Avoiding Privilege Escalation: Best Practices for Securing Azure AD Applications

Estimated read time 3 min read

If you are a cybersecurity enthusiast, then you must have heard of the recent insecure anti-pattern found in Azure AD applications. Thanks to Descope’s vigilant reporting, Microsoft is now on the ball, developing mitigations for this security issue. It’s a reminder that even the smallest overlook can potentially create a loophole big enough for unauthorized access and data leakage. Buckle up, we’re about to dive into the details!

The Risk with Email Claim

Email claims from access tokens have been a handy tool for authorization. However, it appears that using them can potentially lead to an escalation of privilege. An attacker, with just the right know-how, can falsify the email claim in tokens issued to applications. This, in turn, can result in significant threats of data leakage if applications use such claims for email lookup.

Therefore, Microsoft suggests taking a backseat with email claims when it comes to authorization. In fact, if you’ve been using the email claim for authorization or primary user identification, your application may be at risk of account and privilege escalation attacks.

The Developer’s Defense

Microsoft is encouraging developers to review their application’s authorization business logic. This step will protect applications from unauthorized access. Microsoft has also put together some best practices for token validation on their identity platform. These should be followed religiously to ensure safety. And if you’re using third-party applications, it’s best to confirm that your vendors also stick to these practices.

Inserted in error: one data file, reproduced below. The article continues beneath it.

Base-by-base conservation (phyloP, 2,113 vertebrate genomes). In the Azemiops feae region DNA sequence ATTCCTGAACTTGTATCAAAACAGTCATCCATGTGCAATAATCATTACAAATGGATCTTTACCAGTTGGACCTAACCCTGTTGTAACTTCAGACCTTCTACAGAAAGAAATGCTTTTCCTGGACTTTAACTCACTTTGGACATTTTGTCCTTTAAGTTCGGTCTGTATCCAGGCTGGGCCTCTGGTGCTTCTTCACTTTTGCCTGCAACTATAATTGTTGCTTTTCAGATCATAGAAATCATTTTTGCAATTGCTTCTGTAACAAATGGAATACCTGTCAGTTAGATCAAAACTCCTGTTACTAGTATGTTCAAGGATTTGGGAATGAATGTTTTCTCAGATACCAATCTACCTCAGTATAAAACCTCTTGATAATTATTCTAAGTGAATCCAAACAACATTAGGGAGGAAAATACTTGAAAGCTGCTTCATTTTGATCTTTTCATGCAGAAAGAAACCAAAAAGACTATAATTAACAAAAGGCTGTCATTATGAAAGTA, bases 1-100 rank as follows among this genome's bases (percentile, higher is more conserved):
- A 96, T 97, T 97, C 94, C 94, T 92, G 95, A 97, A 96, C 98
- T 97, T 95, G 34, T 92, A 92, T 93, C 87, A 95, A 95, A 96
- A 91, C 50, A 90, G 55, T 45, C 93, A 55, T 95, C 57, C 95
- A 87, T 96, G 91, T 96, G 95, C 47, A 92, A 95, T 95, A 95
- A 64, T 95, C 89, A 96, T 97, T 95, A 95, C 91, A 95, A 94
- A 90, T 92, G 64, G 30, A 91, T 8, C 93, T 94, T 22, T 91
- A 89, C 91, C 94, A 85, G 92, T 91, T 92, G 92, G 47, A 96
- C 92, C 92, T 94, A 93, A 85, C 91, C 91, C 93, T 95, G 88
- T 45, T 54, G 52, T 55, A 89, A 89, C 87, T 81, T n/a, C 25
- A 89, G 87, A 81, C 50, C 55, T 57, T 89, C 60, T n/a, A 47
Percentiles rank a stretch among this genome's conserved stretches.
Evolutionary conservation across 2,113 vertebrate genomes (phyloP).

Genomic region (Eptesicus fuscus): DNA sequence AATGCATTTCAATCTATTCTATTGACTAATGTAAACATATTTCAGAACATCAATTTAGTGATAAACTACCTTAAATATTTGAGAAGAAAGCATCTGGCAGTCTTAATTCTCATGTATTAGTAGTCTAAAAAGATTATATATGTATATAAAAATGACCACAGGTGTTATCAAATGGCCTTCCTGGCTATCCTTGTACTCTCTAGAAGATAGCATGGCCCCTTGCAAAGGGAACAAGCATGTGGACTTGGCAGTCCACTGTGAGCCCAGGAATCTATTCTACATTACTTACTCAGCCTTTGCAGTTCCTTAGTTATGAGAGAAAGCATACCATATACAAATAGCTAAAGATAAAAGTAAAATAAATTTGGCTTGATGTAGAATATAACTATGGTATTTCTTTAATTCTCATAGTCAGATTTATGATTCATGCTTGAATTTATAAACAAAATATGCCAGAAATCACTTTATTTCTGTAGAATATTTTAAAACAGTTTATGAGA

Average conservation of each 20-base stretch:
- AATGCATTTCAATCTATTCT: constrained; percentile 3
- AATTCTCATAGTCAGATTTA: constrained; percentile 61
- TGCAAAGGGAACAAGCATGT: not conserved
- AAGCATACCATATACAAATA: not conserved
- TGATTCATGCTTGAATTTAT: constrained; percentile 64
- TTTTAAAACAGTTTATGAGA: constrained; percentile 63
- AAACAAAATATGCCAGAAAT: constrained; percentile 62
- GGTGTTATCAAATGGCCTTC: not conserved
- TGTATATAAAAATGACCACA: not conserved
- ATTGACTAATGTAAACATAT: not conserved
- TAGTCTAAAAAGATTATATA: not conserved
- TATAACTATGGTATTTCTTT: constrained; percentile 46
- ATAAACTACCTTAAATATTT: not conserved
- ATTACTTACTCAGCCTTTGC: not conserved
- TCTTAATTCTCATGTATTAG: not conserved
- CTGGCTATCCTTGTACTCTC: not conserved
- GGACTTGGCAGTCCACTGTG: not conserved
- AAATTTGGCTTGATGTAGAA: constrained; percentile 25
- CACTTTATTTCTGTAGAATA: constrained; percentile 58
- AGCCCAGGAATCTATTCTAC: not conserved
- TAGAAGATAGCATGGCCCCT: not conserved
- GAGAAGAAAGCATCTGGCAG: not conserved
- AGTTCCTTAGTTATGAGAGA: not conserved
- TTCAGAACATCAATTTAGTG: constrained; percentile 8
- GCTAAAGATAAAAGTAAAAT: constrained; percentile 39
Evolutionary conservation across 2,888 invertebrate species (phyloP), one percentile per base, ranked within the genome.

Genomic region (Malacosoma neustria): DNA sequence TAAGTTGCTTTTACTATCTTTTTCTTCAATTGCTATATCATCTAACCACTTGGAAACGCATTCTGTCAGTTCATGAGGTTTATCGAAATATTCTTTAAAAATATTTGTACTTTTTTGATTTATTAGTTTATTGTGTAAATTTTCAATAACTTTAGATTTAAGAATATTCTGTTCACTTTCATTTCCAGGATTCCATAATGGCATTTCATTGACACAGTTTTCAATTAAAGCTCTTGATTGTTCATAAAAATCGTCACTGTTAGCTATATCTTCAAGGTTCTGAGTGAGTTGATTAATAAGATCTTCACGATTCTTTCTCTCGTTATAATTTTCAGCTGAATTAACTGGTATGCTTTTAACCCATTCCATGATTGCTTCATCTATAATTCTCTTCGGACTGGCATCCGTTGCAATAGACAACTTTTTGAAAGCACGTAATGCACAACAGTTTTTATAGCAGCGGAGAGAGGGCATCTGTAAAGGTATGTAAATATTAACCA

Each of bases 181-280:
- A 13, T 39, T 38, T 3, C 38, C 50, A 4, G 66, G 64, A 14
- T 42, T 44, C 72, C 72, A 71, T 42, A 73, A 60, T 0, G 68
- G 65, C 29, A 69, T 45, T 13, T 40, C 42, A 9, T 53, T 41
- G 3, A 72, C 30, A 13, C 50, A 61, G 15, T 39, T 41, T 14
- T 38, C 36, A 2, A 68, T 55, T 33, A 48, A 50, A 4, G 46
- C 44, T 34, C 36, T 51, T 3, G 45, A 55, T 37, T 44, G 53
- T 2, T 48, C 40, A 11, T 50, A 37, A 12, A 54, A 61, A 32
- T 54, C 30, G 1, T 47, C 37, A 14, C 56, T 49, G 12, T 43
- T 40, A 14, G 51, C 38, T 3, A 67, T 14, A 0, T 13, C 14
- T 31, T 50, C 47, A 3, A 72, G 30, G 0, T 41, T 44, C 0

Keeping a Check on your Application’s Source Code

It’s crucial to regularly review your application’s source code. Specifically, look for places where emails might be used for primary user identification or authorization. These practices expose your application to the risk of account escalation attacks.

How Are the Customers Affected?

Microsoft has been proactive, identifying several multi-tenant applications with users using an unverified domain owner email address. Application owners have been notified and provided with guidance. However, if you didn’t receive any notification, your application is likely safe from consuming email claims with unverified domain owners. In the interest of further security, Microsoft is omitting token claims from unverified domain owners.

The Technical Gritty-Gritty

The vulnerability stems from AAD users who do not have a provisioned mailbox. Their Mail attribute can be any email address, which isn’t necessarily from a verified email. If a rogue admin within a single tenant app modifies an AAD user with an impersonated email, and an application uses that unverified email claim for authorization, we’re looking at potential unauthorized access. The risk magnifies with multi-tenant applications.

Securing Azure AD Applications

Applications should abandon the usage of email claims for authorization due to their mutable nature and non-uniqueness. Microsoft recommends going through the documentation providing guidance on migrating away from email claim usage. Developers should religiously follow the best practices for claims-based authorization, especially if your application is currently affected.

Reza Rafati https://cyberwarzone.com

Reza Rafati, based in the Netherlands, is the founder of Cyberwarzone.com. An industry professional providing insightful commentary on infosec, cybercrime, cyberwar, and threat intelligence, Reza dedicates his work to bolster digital defenses and promote cyber awareness.

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